SURREY — “Music saved me.”
On Tuesday at the Surrey Arts Centre, Sarah McLachlan was – as is often the case for talented singer-songwriters with Grammys and Junos and Lillith Fairs to their credit – incredibly busy.
She had just announced the expansion of her namesake music school to Surrey, and then spent 60 minutes talking up the heavy-hitters in the local business community and posing for an endless stream of selfies.
And then she was candidly – and passionately – explaining the impetus behind the Sarah McLachlan School of Music.
“I was really, really bullied in school. I didn’t have any friends,” MacLachlan told the Now.
“So I’d disappear into the gymnasium and play the piano for hours. It was the one thing I could go to that gave me a sense of my own value. I could have gone in a lot of directions, but music channelled me and kept me going on a positive road.
“I grew up surrounded by it and protected by it. It saved me. So when I became successful, I thought, well, what can I do that’s more meaningful. I love making music, I love giving that. But how can I do something bigger?”
In 1999, that something bigger came when she founded the Sarah McLachlan Foundation, a non-profit organization targeting at-risk youth in under-served communities. Three years later, the school, through a partnership with Arts Umbrella, came into being.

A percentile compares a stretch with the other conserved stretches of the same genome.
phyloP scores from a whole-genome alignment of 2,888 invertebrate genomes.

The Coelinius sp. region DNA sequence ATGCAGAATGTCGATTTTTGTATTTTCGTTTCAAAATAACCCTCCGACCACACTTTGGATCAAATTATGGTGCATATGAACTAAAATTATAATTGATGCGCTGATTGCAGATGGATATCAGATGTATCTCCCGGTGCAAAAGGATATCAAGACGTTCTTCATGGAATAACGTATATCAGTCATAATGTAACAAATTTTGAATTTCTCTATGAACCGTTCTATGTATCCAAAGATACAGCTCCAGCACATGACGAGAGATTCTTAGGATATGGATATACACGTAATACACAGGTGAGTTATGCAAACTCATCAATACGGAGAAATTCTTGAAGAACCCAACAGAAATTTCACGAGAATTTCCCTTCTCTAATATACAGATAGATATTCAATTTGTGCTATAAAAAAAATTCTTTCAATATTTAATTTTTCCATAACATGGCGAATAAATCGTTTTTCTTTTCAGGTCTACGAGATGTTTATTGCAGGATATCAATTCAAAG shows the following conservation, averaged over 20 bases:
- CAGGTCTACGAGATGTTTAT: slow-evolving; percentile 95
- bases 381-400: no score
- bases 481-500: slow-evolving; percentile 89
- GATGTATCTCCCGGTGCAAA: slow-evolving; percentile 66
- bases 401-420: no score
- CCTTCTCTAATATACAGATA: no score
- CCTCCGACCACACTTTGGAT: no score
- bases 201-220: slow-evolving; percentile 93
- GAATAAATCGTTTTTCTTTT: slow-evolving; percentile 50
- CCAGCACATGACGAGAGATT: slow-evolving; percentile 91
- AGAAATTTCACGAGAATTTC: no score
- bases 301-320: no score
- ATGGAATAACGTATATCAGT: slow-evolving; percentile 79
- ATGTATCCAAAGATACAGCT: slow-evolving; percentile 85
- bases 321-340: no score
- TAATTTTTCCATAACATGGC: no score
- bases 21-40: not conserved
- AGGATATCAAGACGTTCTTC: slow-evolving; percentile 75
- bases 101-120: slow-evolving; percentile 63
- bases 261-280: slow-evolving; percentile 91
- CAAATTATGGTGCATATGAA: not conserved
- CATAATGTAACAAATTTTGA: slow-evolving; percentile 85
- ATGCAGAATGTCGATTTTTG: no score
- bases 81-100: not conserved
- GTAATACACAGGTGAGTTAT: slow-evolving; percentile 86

“I’d looked around and saw all the music programs were being cut from the school system. And I thought this is a tragedy. Children need to have this opportunity, and I thought that’s what I could do. I could start a music school.”
Today, the school works with nearly 1,000 kids – 450 on-site at a donated 16,000-square-foot space in Vancouver’s Mt. Pleasant neighbourhood and 600 more off-site at “satellite” schools.
Neither the kids or their parents pay a cent (tuitions are covered by corporate support and donations), and indeed, musical knowledge isn’t even a prerequisite.
Executive director Rob Appelton explains.
“In Vancouver, we work with the school board staff. Teachers and social workers identify at-risk kids who might benefit from the program. The vast majority of our kids, there’s an economic barrier to taking music lessons. There are social issues as well.
“And there are no auditions. If a child is deemed at-risk, we don’t even test their music skills.”
Surrey Board of Trade CEO Anita Huberman played a key role in the concept of the Surrey expansion.
“A third of our population is under the age of 19,” she said.
“It’s not always about having more police on the ground. It’s about making sure we are harnessing our youth from the very beginning and steering them in a positive direction.”
The Surrey branch of the Sarah McLachlan School of Music is tentatively set to launch in spring of 2016 in three Surrey elementary schools. Which three schools are yet to be determined.
Holly Elementary and Mary Jane Shannon Elementary are two under consideration, said Surrey School District spokesman Doug Strachan.
The search for a permanent site has already begun.
“We plan to be here for the long haul,” says McLachlan.
“We don’t step into these kinds of things lightly.”
If Zabrina Hay is any indication, Surrey would do well to get behind the initiative. Seventeen now and in her fifth year with the institution, Hay was one of three Vancouver students to perform at the event, playing piano and singing a ridiculously catchy original tune that everyone was humming afterwards.
When asked if the school is all it’s cracked up to be, she replied simply, “Without a doubt. It inspires me every year.”